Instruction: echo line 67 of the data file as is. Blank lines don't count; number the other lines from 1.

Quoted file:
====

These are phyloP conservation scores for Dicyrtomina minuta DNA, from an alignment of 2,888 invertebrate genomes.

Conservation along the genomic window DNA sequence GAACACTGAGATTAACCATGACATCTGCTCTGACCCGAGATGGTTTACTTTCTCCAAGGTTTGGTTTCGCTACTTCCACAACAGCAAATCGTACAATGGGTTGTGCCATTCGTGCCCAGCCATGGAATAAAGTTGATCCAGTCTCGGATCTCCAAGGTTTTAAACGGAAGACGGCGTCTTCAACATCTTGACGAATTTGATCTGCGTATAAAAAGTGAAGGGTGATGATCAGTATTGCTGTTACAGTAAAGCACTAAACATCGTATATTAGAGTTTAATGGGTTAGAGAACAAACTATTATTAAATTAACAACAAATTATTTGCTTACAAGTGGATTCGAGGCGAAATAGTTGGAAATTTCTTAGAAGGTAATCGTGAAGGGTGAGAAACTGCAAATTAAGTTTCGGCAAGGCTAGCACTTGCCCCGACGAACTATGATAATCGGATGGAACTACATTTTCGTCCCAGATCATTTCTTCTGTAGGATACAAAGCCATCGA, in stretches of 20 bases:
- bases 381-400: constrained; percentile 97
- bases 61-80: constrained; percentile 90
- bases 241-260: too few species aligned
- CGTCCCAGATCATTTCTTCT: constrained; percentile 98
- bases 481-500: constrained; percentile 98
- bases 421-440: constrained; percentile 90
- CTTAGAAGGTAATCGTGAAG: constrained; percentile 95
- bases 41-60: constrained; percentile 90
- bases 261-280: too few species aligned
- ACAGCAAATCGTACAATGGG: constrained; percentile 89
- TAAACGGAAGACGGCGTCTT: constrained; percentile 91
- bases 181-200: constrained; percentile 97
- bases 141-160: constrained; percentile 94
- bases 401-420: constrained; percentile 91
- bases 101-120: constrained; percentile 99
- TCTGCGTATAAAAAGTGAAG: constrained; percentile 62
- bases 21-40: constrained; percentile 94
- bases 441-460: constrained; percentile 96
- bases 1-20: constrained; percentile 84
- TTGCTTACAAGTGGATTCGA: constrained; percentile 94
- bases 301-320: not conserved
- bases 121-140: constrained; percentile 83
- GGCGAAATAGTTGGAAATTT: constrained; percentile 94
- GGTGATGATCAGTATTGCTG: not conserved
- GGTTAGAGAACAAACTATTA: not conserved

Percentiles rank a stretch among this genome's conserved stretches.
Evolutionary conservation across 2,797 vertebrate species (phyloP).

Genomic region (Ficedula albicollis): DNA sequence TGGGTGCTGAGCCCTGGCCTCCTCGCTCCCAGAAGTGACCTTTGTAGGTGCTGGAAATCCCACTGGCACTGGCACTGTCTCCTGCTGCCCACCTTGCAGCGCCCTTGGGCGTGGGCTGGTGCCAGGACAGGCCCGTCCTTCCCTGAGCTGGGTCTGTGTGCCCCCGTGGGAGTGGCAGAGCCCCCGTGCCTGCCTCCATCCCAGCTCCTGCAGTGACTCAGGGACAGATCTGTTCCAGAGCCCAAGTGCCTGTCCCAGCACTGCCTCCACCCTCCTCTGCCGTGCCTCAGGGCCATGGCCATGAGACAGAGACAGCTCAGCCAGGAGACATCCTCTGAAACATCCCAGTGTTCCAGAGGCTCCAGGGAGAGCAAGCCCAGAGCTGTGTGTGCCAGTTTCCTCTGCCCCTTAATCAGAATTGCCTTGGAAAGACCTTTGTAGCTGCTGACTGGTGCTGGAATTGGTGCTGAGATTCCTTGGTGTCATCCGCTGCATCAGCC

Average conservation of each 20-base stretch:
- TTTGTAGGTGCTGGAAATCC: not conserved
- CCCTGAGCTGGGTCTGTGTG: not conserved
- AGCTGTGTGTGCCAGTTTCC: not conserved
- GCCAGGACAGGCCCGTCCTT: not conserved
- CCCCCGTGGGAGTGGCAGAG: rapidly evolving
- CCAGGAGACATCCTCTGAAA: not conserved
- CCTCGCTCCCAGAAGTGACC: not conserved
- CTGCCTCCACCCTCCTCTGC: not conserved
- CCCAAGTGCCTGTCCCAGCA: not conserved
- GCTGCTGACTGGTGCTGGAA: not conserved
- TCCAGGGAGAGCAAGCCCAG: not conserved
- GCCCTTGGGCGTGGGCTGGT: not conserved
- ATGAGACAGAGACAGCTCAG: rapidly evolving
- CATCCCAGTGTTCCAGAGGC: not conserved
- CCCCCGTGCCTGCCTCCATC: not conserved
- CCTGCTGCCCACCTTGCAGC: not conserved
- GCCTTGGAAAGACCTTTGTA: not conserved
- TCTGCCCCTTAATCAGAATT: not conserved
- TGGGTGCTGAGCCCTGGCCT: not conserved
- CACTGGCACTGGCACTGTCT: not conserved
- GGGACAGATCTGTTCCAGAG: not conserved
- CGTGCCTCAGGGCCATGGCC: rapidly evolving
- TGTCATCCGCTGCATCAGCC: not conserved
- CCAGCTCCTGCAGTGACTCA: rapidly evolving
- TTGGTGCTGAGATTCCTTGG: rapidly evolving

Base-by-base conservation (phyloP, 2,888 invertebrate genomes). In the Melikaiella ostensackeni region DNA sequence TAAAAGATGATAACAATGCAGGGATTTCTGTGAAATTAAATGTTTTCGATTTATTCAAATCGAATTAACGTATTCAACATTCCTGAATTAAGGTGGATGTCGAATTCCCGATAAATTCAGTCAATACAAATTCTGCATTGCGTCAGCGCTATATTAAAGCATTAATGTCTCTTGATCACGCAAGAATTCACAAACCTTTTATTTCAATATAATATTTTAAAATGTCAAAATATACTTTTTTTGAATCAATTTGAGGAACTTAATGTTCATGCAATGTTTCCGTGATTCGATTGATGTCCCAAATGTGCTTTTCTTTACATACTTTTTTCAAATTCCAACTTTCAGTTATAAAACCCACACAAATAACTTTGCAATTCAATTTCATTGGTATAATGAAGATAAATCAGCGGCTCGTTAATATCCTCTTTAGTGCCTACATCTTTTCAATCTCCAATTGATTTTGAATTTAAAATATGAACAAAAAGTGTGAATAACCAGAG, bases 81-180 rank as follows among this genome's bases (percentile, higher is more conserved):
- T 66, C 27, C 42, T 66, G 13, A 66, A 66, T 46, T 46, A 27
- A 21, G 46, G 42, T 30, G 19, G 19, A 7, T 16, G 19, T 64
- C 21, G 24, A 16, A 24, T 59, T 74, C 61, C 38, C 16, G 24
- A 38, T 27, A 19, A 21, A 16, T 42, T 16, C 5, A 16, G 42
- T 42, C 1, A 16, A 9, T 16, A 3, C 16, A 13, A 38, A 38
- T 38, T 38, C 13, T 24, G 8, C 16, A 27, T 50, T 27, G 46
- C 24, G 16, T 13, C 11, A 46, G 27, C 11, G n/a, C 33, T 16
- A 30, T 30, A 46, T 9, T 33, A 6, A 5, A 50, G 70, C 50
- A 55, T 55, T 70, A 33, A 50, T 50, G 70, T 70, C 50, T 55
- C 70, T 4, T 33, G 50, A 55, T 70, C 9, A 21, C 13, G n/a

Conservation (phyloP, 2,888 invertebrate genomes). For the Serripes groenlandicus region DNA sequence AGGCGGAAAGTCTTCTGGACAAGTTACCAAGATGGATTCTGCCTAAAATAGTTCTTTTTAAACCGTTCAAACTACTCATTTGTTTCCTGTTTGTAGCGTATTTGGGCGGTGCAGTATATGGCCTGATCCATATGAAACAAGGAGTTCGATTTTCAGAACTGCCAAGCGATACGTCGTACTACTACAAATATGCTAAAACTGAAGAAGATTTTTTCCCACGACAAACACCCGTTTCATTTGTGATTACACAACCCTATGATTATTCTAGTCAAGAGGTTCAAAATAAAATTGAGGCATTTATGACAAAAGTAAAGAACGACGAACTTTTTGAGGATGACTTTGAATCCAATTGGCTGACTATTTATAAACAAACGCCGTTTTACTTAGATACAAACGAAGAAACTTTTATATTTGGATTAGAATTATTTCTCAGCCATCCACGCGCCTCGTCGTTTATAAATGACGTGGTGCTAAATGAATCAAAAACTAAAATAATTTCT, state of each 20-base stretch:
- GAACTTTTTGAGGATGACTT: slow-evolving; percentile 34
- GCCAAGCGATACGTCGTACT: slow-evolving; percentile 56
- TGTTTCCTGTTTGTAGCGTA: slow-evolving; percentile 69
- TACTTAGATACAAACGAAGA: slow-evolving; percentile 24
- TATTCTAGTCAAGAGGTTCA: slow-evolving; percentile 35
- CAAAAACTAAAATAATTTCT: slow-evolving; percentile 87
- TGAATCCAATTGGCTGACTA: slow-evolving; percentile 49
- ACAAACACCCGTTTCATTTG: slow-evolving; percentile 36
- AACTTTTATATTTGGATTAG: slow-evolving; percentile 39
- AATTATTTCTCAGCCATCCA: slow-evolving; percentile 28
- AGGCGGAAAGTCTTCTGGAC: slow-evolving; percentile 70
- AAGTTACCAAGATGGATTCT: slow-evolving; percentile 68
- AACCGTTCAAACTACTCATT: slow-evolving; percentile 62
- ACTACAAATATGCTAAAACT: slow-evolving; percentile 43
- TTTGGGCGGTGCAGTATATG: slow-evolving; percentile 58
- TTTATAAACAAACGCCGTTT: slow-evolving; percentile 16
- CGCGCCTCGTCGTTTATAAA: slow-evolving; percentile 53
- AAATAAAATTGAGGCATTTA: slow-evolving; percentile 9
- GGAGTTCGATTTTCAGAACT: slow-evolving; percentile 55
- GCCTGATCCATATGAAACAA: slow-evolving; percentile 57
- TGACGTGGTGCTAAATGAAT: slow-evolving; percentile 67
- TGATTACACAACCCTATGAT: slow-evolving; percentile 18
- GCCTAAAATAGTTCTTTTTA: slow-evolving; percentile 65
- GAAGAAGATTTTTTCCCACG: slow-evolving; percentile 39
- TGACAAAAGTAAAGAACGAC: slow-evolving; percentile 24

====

- C 70, T 4, T 33, G 50, A 55, T 70, C 9, A 21, C 13, G n/a